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After breakfast heard H. Prayed for poor Mrs. Smith and a good many weary souls, and felt a little bit better. Then went down to Randolph's at the request of a lady, who wanted him to sell some books she had got up for a benevolent object. He said he'd take twelve. Then to the Smiths, burdened with my sad secret. Got home tired and depressed. Tried to get to sleep and couldn't, tried to read and couldn't. One of the first things they said took my worst burden off my back; the whole story about Prof. Smith was a dream! Can you conceive my relief?
We had dinner. Eva ate more than she had done for a long time. We had a long talk with her mother after dinner; then I went up to the sick-room and stayed an hour or so; then had a call; then ran out to carry a book to a widowed lady, that I hoped would comfort her; then home, and with Eva till tea-time. Then had some comfort in laying all these cares and interests in those loving Arms that are always so ready to take them in. I enjoy praying in the morning best, however--perhaps because less tired; but sometimes I think it is owing to a sort of night-preparation for it; I mean, in the wakeful times of night and early morning.
There are three rooms that can be thrown together, and they were bright and fragrant with flowers, most of which the young men sent me afterwards, exquisite things. I had a precious talk with Dr. Abbot, one of whose feet, to say the least, is already on the topmost round. I only wish he was a woman. The church was open, and we all went in and listened to some fine music. Coming out I said to a gentleman who approached me, "How is little baby? I had mistaken my man! We got home at eleven P. I have things to say, but there is so much going on that I shall defraud you of them--aren't you glad?
Have you read the "Gates Ajar"? I have, with real pain. I do not think you will be so shocked at it as I am, but hope you don't like it. It is full of talent, but has next to no Christ in it, and my heaven is full of Him. I have finished Faber. How queer he is with his 3's and 5's and 6's and 7's! I feel all done up into little sums in addition, and that's about all I know of myself--he's bewildered me so.
There are fine things in it, and I took the liberty of making a wee cross against some of them, which you can rub out. Miss L. Henry B. I had a dreadful fright on the day you reached Southampton. Moore sent up a cable dispatch announcing the fact, and as it came directed to both of us, and I supposed it to be from you, I thought some terrible thing had happened. I paraded down to M. So we got all the news there was, and longed for more. I hope the worst is now over. I have just got home from a visit of four days and nights to Miss Lyman. I enjoyed it exceedingly, and wish I could tell you all about it, but can't in a letter.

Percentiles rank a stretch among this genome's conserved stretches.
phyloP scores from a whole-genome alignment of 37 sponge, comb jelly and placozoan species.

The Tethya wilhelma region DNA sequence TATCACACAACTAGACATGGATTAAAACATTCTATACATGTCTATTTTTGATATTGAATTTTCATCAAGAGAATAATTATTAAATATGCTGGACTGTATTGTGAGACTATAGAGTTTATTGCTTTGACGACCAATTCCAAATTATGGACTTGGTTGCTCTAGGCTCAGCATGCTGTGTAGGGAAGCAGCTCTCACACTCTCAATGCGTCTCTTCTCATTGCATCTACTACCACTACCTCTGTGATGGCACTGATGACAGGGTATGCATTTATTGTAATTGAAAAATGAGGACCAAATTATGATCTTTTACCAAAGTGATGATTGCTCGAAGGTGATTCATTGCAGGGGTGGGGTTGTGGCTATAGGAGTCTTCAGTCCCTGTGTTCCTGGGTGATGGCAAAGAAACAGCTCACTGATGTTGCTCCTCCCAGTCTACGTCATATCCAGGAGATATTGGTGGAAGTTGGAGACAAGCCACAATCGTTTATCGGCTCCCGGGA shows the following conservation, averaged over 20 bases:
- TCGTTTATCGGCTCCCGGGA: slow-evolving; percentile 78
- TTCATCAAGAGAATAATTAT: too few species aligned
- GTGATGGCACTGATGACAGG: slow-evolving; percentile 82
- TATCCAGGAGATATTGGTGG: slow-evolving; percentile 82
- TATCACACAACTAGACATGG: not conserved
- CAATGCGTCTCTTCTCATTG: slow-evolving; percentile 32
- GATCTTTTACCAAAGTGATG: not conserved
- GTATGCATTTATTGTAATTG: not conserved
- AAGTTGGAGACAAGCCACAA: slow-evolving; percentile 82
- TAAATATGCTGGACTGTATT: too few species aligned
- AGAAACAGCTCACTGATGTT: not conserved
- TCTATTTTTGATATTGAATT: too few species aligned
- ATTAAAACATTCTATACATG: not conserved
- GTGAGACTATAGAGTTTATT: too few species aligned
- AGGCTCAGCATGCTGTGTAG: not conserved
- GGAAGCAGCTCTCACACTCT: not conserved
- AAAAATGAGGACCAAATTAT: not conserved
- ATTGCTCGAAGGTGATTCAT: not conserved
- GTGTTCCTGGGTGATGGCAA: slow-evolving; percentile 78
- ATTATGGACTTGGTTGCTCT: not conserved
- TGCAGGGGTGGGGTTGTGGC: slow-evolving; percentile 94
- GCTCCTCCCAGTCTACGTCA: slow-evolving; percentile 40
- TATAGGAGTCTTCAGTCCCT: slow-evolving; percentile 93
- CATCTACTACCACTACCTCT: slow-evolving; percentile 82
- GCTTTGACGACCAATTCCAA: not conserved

Otherwise she is better than last summer. I never saw her when at work before, and perhaps she always appears so. We had two or three good rousing laughs, however, and that did us both good. I did not know she was so fond of flowers; she buys them and keeps loads of them about her parlors, library, and bedroom. What a world it is there! I only wish she was happier in her work, but perhaps if we could get behind the scenes, we should find all human workers have their sorrows and misgivings and faintings.
According to her I had an "inquiry meeting" once or twice; believe it if you can and dare. It was certainly very pleasant to get into such an intelligent Christian atmosphere, and on the whole I've got rather converted to Vassar. I have been greatly delighted with a present of one of my father's cuff- buttons which I well remember , and a lock of his hair I haven't got anything more to say. Oh, Mrs. What a jolly old lady she is!
Of course, anybody could believe in perfection who was as fat and well as she! Now that Mrs. We have had a good deal to sadden us this winter, beginning with your sorrow, which was also ours; and Eva P. She was here about a fortnight, and the first week came down to her meals, though she kept in her room the rest of the time. On Tuesday night of the second week she was at the tea-table, and played a duet with A. Soon after she was taken with distress for breath, and was never in bed again, but sat nearly double in a chair, with one of us supporting her head.
It was agonizing suffering to witness, and the care of her was more laborious than anyone can conceive, who did not witness or participate in it. We had at last to have six on hand to relieve each other. She died on Saturday, after four terrible days and nights. We knew she would die here when they first proposed her coming, but did not like to refuse her last desire, and are very glad we had the privilege of ministering to her last wants For you I desire but one thing--a full possession of Christ.
Let us turn away our eyes from everything that does not directly exalt Him in our affections; we are poor without Him, no matter what our worldly advantages are; rich with Him when stripped of all besides. Still I know you are passing through deep waters, and at times must well nigh sink.